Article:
“You just have to turn on the radio or your phone to hear the Russian radio broadcast here,” said Sergiy Kozachenko, a Sievierodonetsk police officer who moved to Lysychansk because of the fighting. “They will listen to it; what else could they do?” Nearby FM radio is available without a data connection or cellular network.
As soon as such a broadcast, from the pro-Russian station Radio Victory, will be available on FM radio for Ukrainian troops and civilians in Lysychansk and for those troops on the front lines. Her monotonous female voice seems almost soothing, despite the ominous messages she delivers.
“The circle will be closed in the Siversk area very soon,” the voice says, referring to the closing pocket around Lysychansk and Sievierodonetsk as the Russians advance from the north and southeast. “Your staff has been destroyed. Your commanders ran away and deserted their subordinates. Zelenskyy betrayed you too,” calling on the name of Ukrainian President Volodymyr Zelenskyy.
“There will be no help,” the message continues. “With further resistance you are destined to die. The only way to survive is to run or surrender. Save your life.”
The broadcast, clearly aimed at frontline Ukrainian troops, also appears to have entered the lexicon of Lysychansk’s civilian residents. “Your government in Kiev has given us up,” an elderly woman shouted to a group of volunteers who delivered aid to a shelter last week. The locals did not let the volunteers in.
It is not illogical that residents have pro-Russian leanings in this area. Many people have relatives in Russia and the towns themselves are close to the Russian border and mostly speak Russian.
They contrast with the millions of Ukrainians in most regions of the country who are outraged by Putin’s invasion and angry at civilians in Russia, some of them relatives, who are turning a blind eye to the chaos.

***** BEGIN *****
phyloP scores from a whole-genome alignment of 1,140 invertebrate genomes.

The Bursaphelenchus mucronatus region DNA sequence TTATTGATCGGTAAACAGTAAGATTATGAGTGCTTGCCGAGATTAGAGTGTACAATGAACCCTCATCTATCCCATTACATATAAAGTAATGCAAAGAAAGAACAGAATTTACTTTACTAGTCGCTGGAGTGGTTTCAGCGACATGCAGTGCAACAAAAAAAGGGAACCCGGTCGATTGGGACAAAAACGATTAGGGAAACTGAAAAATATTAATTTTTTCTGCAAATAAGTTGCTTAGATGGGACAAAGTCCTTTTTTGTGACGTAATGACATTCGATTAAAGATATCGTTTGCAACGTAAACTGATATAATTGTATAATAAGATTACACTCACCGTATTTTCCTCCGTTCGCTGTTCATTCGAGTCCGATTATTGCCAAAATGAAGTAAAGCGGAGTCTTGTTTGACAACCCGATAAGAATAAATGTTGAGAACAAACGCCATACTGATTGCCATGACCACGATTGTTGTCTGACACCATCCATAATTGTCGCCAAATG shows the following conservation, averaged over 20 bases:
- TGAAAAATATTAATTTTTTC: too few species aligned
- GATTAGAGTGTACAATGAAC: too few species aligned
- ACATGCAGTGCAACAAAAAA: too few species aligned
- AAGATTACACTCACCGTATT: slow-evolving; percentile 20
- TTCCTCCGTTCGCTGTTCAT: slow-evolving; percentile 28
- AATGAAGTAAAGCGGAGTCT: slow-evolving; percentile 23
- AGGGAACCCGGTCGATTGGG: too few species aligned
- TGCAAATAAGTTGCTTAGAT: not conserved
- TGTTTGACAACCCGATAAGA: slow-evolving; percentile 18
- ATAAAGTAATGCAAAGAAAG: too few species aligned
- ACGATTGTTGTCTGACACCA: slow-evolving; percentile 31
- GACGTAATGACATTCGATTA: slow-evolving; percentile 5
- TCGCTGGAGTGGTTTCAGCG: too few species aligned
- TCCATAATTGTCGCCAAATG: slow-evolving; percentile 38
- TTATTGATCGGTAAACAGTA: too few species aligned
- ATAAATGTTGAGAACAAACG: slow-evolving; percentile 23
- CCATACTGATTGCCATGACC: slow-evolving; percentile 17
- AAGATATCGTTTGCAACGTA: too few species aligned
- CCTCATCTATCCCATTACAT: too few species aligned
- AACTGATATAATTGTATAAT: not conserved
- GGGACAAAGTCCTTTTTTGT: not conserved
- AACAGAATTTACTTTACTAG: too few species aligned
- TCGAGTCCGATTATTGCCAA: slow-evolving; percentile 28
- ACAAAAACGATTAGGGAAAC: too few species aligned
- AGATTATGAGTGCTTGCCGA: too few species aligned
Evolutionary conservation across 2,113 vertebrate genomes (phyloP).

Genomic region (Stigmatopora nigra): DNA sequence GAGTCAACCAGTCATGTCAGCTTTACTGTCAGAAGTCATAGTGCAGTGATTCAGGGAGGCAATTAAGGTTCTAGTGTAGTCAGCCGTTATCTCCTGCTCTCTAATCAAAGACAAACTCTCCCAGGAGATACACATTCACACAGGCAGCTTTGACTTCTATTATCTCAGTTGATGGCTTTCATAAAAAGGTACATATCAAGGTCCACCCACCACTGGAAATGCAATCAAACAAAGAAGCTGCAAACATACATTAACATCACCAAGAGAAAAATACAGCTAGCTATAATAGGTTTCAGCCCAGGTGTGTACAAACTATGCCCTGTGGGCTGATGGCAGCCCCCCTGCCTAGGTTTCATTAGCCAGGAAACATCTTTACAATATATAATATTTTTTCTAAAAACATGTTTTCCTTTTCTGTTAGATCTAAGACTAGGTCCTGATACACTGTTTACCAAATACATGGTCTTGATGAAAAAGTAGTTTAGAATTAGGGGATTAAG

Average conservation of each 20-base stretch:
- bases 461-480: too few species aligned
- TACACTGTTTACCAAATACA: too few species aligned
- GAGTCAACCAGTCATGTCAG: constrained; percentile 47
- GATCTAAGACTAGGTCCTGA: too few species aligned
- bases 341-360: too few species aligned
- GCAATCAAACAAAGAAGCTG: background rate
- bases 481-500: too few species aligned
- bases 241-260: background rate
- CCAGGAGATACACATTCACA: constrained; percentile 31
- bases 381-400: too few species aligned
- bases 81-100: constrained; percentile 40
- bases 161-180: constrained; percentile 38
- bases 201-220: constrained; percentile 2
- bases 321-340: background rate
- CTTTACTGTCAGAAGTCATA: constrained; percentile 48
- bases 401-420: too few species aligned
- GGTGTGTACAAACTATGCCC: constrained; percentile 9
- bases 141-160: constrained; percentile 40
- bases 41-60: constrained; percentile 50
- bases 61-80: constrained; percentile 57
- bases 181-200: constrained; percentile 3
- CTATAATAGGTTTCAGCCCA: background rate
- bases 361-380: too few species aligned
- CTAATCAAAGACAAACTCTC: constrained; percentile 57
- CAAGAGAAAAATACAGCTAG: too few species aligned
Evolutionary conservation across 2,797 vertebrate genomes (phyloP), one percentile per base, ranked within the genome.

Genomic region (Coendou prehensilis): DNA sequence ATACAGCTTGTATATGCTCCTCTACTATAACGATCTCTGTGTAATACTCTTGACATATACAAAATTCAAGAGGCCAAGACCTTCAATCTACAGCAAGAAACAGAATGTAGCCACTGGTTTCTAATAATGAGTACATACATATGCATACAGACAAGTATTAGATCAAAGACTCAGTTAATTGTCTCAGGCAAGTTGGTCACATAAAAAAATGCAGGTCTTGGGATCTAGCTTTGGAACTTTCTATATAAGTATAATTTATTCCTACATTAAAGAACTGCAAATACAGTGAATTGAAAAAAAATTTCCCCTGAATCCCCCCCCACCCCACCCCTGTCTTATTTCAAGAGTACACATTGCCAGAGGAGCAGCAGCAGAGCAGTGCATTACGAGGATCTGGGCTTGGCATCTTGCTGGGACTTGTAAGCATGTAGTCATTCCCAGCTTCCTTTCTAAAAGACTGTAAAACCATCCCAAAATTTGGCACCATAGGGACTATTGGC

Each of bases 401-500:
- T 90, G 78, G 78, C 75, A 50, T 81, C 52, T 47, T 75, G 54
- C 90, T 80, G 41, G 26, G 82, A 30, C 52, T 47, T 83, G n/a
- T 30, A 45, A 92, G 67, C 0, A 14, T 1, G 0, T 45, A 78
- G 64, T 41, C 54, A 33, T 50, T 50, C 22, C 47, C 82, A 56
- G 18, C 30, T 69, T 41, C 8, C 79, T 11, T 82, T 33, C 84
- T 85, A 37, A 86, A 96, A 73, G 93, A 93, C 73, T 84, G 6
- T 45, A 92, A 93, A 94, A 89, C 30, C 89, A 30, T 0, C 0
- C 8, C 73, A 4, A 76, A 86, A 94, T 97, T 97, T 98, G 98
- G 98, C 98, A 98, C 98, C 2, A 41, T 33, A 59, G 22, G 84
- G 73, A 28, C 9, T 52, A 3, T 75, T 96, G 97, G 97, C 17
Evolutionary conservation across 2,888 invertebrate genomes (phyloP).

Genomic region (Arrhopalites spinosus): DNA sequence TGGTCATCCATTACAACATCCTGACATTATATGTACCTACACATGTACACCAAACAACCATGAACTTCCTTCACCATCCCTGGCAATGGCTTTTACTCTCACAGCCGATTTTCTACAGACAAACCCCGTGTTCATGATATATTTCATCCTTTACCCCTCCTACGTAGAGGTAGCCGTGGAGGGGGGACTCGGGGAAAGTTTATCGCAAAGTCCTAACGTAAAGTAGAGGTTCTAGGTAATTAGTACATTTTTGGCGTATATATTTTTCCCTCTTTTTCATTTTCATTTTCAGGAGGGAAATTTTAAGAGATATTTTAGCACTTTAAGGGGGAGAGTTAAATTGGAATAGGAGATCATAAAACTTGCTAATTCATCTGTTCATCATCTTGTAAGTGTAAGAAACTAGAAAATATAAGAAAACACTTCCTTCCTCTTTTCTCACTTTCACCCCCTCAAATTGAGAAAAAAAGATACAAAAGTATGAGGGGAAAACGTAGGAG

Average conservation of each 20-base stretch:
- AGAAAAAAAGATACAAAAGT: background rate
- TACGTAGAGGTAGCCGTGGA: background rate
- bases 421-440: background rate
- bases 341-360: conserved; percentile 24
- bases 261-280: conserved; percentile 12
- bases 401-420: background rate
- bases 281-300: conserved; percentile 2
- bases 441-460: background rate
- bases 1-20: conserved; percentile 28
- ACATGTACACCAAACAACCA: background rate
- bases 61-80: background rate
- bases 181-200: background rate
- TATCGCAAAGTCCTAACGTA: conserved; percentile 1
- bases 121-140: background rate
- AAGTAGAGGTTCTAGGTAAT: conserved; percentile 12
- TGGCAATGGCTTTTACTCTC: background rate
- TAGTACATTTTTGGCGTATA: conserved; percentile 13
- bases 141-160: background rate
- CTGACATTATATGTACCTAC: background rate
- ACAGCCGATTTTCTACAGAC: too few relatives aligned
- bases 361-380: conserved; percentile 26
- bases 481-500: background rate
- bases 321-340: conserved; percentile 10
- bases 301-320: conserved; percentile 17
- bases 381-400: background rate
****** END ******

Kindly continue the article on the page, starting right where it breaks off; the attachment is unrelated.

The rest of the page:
Local authorities in Lysychansk believe that there are still about 30,000 to 40,000 inhabitants in the city. In Sievierodonetsk, which had a pre-war population of 160,000, about 10,000 people have remained, authorities there say, despite the relentless street-to-street fighting that is taking place.
Ukrainian city workers call those who chose to stay “Zhduny” or the “wait”.
“Those are the ones waiting for Russians there,” Kozachenko said. “They hug them and say to them, ‘Our dear ones, we’ve been waiting for you. We have been abused here.’”
While some residents welcome the Russians, many are unable to evacuate because they do not have the money, because they have elderly or disabled relatives who are not very mobile, or simply because they are afraid of losing their home.
Galyna Gubarieva, 63, has refused to leave Lysychansk despite the incessant shelling and approaching Russians, both of whom openly despise.
Short and sweet, Gubarieva now takes care of her neighbor’s farm, next to her own home. But dealing with her fellow Lysykhansky supporters who have bought Russian propaganda, she said, is something she refuses to tolerate.
“Sometimes an old woman tells some lies, and I can’t stand it,” Gubarieva said. ‘Oh,’ she says, ‘Russian troops are coming from the glass factory in Lysychansk. Oh, let them come sooner!’ And I say, ‘Are you crazy?’”
“There are a lot of people like that among my neighbors,” she said.
Some residents of Lysychansk no longer advocate for either side, angry at the behavior of the fighters, not even those who should be defending them. Instead, they wait for the war to be over, regardless of the victor.
“This is a war of attrition of any kind,” Khrushcheva said. “Not only militarily, but the Kremlin is counting on fatigue, also that Ukrainians are tired of the war.”